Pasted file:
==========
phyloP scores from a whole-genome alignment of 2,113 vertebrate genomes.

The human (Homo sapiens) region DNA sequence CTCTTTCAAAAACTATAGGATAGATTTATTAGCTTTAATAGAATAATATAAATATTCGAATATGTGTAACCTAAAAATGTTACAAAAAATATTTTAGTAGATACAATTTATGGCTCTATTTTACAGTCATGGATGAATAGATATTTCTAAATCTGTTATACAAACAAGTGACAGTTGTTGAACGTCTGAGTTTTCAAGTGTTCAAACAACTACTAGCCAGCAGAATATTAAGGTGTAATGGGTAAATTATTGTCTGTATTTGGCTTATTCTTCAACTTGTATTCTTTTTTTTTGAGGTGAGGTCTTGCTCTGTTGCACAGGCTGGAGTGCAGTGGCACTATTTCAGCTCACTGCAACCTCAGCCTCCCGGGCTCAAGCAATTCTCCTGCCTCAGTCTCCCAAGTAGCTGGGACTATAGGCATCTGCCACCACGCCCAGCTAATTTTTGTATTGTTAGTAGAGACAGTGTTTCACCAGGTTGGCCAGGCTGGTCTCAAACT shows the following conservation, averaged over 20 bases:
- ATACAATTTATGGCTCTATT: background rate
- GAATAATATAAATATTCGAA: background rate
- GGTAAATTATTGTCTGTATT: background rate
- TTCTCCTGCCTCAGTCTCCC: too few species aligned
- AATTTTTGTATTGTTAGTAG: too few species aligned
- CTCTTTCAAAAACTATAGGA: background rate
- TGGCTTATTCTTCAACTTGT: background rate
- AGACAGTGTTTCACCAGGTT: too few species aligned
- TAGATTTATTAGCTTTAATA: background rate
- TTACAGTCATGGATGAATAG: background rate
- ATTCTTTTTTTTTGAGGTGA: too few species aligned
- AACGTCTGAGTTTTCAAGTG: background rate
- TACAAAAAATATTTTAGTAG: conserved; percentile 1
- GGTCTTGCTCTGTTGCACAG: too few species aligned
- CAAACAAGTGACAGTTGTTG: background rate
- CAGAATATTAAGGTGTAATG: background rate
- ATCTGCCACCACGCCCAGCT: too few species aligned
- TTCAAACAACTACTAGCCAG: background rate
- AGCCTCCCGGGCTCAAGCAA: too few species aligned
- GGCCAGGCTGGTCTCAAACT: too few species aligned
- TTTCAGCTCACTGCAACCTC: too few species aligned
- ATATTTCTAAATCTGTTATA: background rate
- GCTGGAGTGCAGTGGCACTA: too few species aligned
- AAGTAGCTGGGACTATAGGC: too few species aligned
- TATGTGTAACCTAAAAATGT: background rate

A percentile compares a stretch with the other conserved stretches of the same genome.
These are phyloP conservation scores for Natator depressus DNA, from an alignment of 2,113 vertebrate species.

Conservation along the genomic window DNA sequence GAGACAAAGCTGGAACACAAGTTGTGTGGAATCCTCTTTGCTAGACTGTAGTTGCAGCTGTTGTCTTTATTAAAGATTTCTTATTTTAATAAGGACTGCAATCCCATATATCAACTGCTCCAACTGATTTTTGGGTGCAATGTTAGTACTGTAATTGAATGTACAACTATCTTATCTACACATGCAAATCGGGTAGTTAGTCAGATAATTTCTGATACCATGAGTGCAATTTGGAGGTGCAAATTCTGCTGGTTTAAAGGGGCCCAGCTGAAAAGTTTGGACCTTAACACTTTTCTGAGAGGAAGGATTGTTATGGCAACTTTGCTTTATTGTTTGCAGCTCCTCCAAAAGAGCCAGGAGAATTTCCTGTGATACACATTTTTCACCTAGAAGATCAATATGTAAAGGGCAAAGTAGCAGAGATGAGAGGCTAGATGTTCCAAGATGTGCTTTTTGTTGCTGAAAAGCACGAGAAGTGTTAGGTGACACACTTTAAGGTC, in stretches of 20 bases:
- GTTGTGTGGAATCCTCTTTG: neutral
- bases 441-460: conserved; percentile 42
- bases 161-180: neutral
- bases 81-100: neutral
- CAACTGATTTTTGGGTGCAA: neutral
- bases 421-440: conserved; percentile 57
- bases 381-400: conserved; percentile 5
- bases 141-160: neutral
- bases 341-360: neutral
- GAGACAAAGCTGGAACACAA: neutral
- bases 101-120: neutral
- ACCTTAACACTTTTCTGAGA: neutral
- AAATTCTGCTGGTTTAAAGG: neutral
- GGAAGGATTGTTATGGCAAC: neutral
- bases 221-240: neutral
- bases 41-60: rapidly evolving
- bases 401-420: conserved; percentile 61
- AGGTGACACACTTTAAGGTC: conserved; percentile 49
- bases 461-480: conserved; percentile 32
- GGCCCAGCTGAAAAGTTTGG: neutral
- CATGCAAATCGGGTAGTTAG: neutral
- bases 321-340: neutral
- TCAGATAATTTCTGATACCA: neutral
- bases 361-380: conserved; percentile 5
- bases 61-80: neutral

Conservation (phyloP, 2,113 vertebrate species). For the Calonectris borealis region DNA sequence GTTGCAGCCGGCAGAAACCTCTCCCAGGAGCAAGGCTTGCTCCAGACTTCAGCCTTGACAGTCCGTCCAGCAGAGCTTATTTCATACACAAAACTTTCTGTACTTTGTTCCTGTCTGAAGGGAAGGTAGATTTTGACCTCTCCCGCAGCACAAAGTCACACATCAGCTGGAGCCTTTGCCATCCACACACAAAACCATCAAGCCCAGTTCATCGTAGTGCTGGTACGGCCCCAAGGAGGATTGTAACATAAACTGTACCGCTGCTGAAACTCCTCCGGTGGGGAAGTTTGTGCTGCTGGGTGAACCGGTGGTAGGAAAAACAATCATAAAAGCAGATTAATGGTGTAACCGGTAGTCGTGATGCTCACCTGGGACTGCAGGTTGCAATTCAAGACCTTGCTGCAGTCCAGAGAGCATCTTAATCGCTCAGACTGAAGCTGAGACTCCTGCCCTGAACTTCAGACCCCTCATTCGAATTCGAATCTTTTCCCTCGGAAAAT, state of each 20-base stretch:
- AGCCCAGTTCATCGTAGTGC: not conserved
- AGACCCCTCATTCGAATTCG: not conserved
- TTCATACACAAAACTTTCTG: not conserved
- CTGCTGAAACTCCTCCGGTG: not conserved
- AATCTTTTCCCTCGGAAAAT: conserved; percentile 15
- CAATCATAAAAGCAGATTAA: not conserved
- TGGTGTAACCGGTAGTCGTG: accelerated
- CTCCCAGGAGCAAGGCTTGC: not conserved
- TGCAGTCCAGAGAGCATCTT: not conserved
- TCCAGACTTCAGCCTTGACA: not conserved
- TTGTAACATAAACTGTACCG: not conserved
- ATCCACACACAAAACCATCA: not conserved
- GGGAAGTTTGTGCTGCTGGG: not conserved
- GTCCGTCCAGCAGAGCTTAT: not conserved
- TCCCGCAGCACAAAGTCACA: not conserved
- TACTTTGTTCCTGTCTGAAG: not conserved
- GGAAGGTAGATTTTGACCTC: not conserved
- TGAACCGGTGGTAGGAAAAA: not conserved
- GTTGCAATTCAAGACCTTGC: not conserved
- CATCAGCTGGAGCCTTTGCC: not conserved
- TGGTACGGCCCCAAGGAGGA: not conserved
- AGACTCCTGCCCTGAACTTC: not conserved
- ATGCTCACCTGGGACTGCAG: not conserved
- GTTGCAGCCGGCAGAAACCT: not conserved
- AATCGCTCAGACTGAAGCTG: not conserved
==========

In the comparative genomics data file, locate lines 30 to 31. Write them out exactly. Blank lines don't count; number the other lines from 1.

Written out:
Conservation along the genomic window DNA sequence GAGACAAAGCTGGAACACAAGTTGTGTGGAATCCTCTTTGCTAGACTGTAGTTGCAGCTGTTGTCTTTATTAAAGATTTCTTATTTTAATAAGGACTGCAATCCCATATATCAACTGCTCCAACTGATTTTTGGGTGCAATGTTAGTACTGTAATTGAATGTACAACTATCTTATCTACACATGCAAATCGGGTAGTTAGTCAGATAATTTCTGATACCATGAGTGCAATTTGGAGGTGCAAATTCTGCTGGTTTAAAGGGGCCCAGCTGAAAAGTTTGGACCTTAACACTTTTCTGAGAGGAAGGATTGTTATGGCAACTTTGCTTTATTGTTTGCAGCTCCTCCAAAAGAGCCAGGAGAATTTCCTGTGATACACATTTTTCACCTAGAAGATCAATATGTAAAGGGCAAAGTAGCAGAGATGAGAGGCTAGATGTTCCAAGATGTGCTTTTTGTTGCTGAAAAGCACGAGAAGTGTTAGGTGACACACTTTAAGGTC, in stretches of 20 bases:
- GTTGTGTGGAATCCTCTTTG: neutral